Osage People

Our guest on this installment of ST is David Grann, a bestselling author and staff writer at The New Yorker Magazine whose new book, just out, is getting rave reviews. That  book is an unsettling and in-depth work of nonfiction, "Killers of the Flower Moon: The Osage Murders and the Birth of the FBI." As was noted of this book by a critic writing for Time: "Nearly 100 years ago, the Osage tribe of Oklahoma were thought to be the wealthiest people per capita in the world, thanks to their oil-rich reservation, kindly sold back to them by the federal government that had snatched it away.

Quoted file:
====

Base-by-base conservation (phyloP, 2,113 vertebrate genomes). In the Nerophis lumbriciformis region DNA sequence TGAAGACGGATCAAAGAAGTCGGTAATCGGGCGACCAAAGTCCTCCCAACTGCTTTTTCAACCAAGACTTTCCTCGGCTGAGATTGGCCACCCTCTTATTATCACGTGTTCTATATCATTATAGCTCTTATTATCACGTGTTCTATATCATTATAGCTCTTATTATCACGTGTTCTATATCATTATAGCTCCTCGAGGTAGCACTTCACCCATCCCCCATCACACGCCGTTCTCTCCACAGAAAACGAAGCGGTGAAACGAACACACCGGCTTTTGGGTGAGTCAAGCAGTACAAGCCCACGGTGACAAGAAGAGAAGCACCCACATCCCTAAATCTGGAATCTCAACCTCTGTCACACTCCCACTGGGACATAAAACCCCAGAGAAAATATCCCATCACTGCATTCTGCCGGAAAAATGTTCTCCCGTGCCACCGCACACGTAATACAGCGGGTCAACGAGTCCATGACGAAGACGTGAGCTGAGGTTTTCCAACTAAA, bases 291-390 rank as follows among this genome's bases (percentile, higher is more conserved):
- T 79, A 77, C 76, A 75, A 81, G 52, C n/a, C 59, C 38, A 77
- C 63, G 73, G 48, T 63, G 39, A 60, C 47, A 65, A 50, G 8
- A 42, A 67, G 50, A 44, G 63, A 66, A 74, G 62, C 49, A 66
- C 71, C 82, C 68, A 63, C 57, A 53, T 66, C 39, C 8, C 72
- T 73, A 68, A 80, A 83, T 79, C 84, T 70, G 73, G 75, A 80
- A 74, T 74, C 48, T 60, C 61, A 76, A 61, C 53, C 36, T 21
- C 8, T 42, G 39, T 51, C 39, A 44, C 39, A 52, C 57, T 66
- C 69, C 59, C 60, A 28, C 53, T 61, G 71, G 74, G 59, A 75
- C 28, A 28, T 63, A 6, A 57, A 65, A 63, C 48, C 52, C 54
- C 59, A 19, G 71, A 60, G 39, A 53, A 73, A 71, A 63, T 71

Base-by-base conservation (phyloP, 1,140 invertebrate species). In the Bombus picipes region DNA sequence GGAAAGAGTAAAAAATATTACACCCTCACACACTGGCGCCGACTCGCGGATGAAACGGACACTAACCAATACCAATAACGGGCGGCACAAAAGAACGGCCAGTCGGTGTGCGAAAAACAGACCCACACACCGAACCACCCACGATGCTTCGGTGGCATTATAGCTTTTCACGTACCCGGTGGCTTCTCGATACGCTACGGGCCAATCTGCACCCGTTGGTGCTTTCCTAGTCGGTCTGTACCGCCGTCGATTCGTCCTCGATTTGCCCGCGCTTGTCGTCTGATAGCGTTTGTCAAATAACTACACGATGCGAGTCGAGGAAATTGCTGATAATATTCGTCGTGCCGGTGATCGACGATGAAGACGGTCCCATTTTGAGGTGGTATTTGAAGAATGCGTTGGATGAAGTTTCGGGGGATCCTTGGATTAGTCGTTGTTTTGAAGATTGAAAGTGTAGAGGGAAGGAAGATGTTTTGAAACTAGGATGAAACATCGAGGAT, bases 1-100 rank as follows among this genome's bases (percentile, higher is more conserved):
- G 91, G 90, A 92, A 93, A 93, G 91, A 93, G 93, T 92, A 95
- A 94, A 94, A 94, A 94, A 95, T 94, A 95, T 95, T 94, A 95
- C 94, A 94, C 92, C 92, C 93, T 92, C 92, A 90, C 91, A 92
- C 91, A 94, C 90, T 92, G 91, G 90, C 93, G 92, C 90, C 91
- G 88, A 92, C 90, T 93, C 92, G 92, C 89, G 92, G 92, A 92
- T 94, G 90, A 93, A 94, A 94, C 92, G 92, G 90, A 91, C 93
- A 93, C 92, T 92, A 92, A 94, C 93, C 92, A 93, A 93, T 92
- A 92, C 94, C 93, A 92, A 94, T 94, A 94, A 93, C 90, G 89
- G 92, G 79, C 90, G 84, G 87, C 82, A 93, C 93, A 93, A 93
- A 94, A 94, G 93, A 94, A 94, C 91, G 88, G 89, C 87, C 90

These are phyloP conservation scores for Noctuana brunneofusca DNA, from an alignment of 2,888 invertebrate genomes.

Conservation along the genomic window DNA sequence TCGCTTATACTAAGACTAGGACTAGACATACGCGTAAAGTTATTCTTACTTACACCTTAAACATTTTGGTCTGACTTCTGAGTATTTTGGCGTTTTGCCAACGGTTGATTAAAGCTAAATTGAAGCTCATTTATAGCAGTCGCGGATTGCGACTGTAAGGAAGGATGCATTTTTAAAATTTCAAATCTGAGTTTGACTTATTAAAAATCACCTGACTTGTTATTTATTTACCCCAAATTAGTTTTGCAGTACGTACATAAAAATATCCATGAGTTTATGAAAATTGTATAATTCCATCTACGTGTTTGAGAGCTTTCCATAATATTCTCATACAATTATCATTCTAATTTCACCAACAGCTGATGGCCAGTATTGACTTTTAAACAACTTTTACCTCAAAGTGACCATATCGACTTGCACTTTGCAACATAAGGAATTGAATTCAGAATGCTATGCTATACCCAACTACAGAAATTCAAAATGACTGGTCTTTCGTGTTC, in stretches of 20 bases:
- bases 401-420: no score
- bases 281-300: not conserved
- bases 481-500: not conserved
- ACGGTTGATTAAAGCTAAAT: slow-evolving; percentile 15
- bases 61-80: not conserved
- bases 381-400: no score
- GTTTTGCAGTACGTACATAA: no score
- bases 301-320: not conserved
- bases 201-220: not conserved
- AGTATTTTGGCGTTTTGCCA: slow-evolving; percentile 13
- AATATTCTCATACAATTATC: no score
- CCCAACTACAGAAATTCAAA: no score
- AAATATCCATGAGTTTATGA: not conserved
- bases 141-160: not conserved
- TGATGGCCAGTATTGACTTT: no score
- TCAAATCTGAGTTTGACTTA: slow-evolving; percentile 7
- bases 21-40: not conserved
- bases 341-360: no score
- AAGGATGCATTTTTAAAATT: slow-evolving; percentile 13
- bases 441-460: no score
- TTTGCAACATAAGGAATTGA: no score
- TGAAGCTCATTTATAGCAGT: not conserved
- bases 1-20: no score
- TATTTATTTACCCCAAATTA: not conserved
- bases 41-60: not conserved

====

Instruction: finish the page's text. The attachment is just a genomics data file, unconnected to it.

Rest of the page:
The Osage ballet, "Wahzhazhe," had its premiere last summer here in Oklahoma; it was first conceived of about four years ago, and was originally inspired by a suite of music by Lou Brock, an Osage composer. This contemporary ballet brings together certain special qualities of Osage history and culture: a reverence for classical ballet (which was, of course, the legacy of two famous Osage ballerinas, Maria and Marjorie Tallchief) and a deep respect also for the richness of Osage traditional music, dance, and textile arts.